Soon I was faced with the reality that I would not be flying home. So I found a one-way rental car and set off driving for home. I fly all the time; I rarely drive on long trips. It took about 20 minutes to realize that I needed something to keep me entertained and distracted from the news on the long trip home. I stopped at a K-Mart and looked at “Books on CD.” I remembered that my daughters—and my wife were HUGE Harry Potter fans, but I had still not picked up the books. I literally promised my youngest daughter “I will read Harry Potter.” So, I thought “what the hell…” and bought the first novel on CD.
The reader for the audio-book Potter series is an absolute talented freaking genius named Jim Dale. If you are at all familiar with Potter—there are dozens of key characters—and Dale nails each and every one perfectly. Even if you have read the books and seen the movies; the audio books are something to behold. Bottom line is that I was completely drawn into Hogwarts and I was ready to read the rest of the series by the time I was home in Oregon. So yes, in a way, OBL introduced me to the wonderful world of Harry Potter.
But I am still happy he got to meet my other favorite real world heroes: the US Navy SEAL teams.
Podcasting as Conversation; Audio Evolutionaries
Evolutionaries co-author Carmen Voilleque and I get together about once or twice a month to record our “Ask the Authors” the Podcasts. While we do answer questions from people we meet out on the road; we mostly talk about what we want, what is topical, what drives us crazy etc. I really look forward to those recording opportunities. Interestingly, if Carmen and I are working somewhere together—we almost never talk/chat/kibbitz; we are comfortable just getting from point A to point B without too much interaction. But put us in the audio booth and away we go.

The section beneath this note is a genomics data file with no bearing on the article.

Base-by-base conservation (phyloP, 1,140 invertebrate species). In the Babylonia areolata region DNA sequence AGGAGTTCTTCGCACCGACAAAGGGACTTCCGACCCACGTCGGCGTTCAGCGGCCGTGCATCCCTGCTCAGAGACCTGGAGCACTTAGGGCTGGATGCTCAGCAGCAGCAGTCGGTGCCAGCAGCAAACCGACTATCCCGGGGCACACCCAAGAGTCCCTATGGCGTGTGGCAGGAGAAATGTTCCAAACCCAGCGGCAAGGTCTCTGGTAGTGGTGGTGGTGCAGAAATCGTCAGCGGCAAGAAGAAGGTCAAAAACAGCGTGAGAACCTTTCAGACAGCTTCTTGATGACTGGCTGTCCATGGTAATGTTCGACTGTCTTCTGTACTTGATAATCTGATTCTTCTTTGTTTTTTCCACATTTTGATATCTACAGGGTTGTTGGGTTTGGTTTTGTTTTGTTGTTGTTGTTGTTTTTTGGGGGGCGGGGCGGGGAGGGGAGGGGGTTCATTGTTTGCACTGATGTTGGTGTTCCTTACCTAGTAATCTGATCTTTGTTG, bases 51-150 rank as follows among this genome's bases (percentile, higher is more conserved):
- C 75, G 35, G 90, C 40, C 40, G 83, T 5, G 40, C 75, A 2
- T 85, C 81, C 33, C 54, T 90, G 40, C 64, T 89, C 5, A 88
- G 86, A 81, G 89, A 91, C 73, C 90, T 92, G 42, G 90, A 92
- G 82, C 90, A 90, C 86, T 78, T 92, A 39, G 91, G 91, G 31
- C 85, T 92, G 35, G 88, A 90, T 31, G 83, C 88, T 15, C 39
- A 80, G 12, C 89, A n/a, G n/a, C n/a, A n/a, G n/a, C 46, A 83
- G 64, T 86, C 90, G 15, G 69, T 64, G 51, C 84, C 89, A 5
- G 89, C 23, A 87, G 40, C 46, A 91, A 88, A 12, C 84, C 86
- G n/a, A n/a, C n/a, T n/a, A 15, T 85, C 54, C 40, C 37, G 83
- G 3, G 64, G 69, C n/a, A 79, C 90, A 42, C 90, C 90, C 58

So we KNEW we wanted to make an audio version of Evolutionaries. We didn’t realize how hard it would be to produce. Our sound engineer, the amazing William Haldane guided us through the recording process like a trooper. Then he edited the thing! He knows the book better than Carmen and I for sure. Then we jumped through all the hoops to get the book available on Itunes and through Audible.com. Actually, Kelly Smith, my amazing assistant did most of that work.
But it is out there! You can get an audio copy of Evolutionaries and while it is no Harry Potter—it is pretty dang good. I really believe that you can hear what Carmen and I are trying to say with the book better than you can “read” it. For one, the book and the major subject sources (interviews with Evolutionaries) were all developed through conversations. Listening to the book is a very different experience. We hope you try it out. And let us know what you think.
Eugene is notable for another form of media: the bumper sticker. Visitors to our fair city are always amazed at the deeply strange array of wisdom-snippets that adorn (usually beat-up older) cars and vans. One of my new favorites is “Don’t judge a book by its Movie.” Love it. Moving forward we will need to be ready for the reality that all media are going to be expressed across multiple platforms. It will be available everywhere all the time.
But make no mistake. Mcluhan was right. The medium makes a big difference. Notice the way you consume media and you will discover a lot about yourself.